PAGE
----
Business

Siskey-related lawsuits go after Carolina Beer, founders

By Dave Yochum. A memo sent to investors in an LLC related to Mooresville-based Carolina Beer & Beverage and its founders says claims in a lawsuit brought by 18 former investors “are absolutely 100 percent false.”

In the memo, the entrepreneur behind CB&B said the disgruntled shareholders’ complaints only came to light in November, more than 10 years after the same shareholders actually made a profit on their investments.

MIKE AND JENNIFER SMITH

“I am mad, hurt and extremely disappointed these individuals (all of whom made a profit selling their interest in Carolina Beer & Beverage) have chosen to make these false allegations,” J. Michael Smith said in the memo dated Dec. 9.

The lawsuits were filed in Mecklenburg County Superior Court in November. They allege Cornelius entrepreneur Smith and his wife Jennifer Smith worked with deceased Charlotte fraudster Rick Siskey to cheat early investors in Carolina Beer & Beverage out of tens of millions of dollars.

RICK SISKEY

One suit alleges that “Mike Smith, Jennifer Smith and Carolina Beer & Beverage breached their fiduciary duty to the Plaintiff, aided Rick Siskey in committing securities fraud, committed constructive fraud and engaged in a civil conspiracy to commit securities fraud and as a result, they each are each jointly and severally.”

Siskey bought out investors

The Smiths own a home at 17638 Spinnakers Reach in The Peninsula. They could not be reached for comment. Their attorney Ward Davis said the Smiths  will be seeking a court order for the plaintiffs to pay the Smiths’ legal fees based on the “frivolous claims and false statements throughout the complaints.”

Siskey, the founder of Wall Street Capitol and the benefactor of the since-renamed Siskey YMCA in Charlotte, committed suicide three days after Christmas in 2016. He left behind a tangled web of Ponzi investments, ruined retirement plans-—and a heady success in Mooresville-based Carolina Beer & Beverage (CB&B).

The suits say Siskey used insider knowledge to buy out early investors in CB&B at a lower premium than a “pending” sale which netted considerably more money. Smith, as CEO of Carolina Beer, approved each allegedly fraudulent transaction, the suits say.

The lawsuits contain affidavits from the FBI, including copies of emails and cancelled checks. One email from Mike Smith to Rick Siskey said “I love you man… You bring out the good vibes in me! FYI—best month in history of the business…good one to go out on.”

Other emails between the Smiths and Siskey outline Super Bowl trips and a chartered flight on a private jet.

Both Smiths were employed at Carolina Beer and Beverage in Mooresville where Mike Smith was the long-time CEO. The suits say Jennifer Smith, his wife, “was at all times relevant to this complaint, an employee and Special Projects leader of Defendants, Caroline Beer & Beverage LLC and Defendant Home Run Holdings.”

Home Run Holdings is a corporation located at 17638 Spinnakers Reach in Cornelius.

There have been two sales of Carolina Beer, which was launched with the investment advice of Siskey, according to the lawsuit. The second sale took place at an “enormous” profit.

The suits contain an email from Mike Smith to Rick Siskey Dec. 11, 2006 with a postscript that said: “I am being approached by an investment group seeking to purchase CBCO. I’ll keep you posted… I’m certainly not in a rush as the best is yet to come… This franchise is worth about 6-7 million net profit annually.”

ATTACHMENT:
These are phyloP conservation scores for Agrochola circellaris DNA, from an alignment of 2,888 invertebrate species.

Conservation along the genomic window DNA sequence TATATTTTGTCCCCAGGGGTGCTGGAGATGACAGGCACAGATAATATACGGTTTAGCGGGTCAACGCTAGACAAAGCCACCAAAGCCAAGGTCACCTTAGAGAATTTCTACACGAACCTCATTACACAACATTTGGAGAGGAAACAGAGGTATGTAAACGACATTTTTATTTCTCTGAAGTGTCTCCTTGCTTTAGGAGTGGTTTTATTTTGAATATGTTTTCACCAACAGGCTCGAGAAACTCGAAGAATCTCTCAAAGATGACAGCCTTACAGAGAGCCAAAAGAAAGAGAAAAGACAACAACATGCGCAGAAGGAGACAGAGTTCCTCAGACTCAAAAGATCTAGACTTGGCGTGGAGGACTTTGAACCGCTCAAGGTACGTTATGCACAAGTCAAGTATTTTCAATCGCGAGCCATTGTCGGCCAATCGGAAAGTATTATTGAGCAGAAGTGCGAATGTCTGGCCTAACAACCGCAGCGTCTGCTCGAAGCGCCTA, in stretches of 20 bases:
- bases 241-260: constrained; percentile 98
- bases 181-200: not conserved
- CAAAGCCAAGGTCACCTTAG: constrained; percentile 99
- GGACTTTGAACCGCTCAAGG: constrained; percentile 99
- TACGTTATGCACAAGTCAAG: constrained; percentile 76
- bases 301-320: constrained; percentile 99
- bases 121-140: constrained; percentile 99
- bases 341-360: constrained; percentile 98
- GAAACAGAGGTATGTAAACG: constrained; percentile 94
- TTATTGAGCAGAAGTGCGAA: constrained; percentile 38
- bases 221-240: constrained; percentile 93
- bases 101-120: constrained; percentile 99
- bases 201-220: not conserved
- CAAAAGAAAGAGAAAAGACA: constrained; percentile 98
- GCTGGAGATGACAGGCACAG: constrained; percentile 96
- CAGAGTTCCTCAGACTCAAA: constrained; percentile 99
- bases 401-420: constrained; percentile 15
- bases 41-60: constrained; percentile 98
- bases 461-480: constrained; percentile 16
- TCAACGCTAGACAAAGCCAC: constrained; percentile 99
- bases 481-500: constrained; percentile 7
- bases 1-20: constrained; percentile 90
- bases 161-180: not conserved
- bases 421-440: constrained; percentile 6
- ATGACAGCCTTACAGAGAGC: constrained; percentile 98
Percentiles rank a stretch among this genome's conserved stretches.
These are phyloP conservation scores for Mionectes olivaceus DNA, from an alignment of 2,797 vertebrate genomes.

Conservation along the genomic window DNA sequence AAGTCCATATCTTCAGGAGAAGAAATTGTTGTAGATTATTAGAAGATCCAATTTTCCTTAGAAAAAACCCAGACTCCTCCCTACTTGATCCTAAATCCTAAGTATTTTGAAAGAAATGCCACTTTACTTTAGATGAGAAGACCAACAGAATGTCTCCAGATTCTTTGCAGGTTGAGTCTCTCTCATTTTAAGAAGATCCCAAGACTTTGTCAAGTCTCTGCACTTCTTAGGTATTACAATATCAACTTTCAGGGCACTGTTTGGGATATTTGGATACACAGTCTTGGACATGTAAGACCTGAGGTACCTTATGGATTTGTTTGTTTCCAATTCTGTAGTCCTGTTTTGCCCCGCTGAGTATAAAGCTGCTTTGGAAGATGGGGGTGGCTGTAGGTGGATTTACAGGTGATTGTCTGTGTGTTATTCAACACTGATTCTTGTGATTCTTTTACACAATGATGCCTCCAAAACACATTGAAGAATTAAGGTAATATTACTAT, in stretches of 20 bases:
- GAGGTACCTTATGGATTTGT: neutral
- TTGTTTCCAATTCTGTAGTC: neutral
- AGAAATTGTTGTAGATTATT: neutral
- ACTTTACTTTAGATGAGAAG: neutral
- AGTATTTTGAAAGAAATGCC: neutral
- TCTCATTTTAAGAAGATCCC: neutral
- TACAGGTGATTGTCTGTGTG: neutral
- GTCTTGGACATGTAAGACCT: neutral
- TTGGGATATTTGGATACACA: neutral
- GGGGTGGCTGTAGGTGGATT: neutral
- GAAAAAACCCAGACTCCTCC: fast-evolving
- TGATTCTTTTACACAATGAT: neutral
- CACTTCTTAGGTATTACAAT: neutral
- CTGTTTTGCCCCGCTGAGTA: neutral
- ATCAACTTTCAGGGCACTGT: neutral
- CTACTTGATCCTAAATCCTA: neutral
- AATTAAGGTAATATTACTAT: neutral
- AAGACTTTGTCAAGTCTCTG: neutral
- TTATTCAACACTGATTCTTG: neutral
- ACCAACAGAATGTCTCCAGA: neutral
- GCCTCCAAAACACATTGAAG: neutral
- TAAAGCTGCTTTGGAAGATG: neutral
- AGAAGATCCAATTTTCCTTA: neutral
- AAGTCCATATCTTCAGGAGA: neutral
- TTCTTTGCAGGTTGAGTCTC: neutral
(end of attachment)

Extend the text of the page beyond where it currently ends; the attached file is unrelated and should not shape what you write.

Investors made money

The Smiths were wined and dined by Siskey and participated in the profits, according to the lawsuits.

But Mike Smith, in the memo to current Home Run Holdings investors, said the disgruntled investors made money on their investments.

Litigant Carl E. Merrell, according to Smith, invested $75,000 in 2003 and sold out in 2007 for $125,000, a 66 percent profit.

Litigants Jeffrey A. and Penny N. Strack invested $50,000 in 2001 and sold out in 2007 for $135,000, an $85,000 profit.

The memo says the plaintiffs “conveniently ignore the fact that the company was not sold until Aug. 2010,” more than two-and-a-half years after they sold their units.

The lawsuits will hold up final distributions from Home Run Holdings Escrow Holdabck, which were to be made prior to the end of 2019.

Carolina Beer & Beverage is an early success story in the world of upstart breweries.

In 2018, Brynwood Partners VII announced that its wholly-owned portfolio company, Cold Spring Brewing, acquired 100 percent of the stock of Carolina Beverage Group, LLC from SunTx Capital Partners and other selling shareholders. Terms and conditions of the transaction were not disclosed.

Brynwood created one of the largest independently owned contract manufacturers in the beverage sector for numerous well-known national and international brands. Customers include well-known energy drinks, sparkling waters, teas, cocktails, flavored malt beverages and craft beers.

The suits allege Siskey ultimately collected $27 million in shareholder distributions. Despite the years that have passed, “plaintiffs would not have sold their shares of Carolina Beer & Beverage if they had been informed of the true facts concerning the pending sale of the company to a private equity firm.”

The suit asks that the sale of Carolina Beverage to Siskey be voided, and that the Smiths and CB&B “pay the plaintiffs an amount they would have received from their rightful shareholder distributions from 2009 to present.”

Also named in the suit is Metropolitan Life, Siskey’s previous employer.

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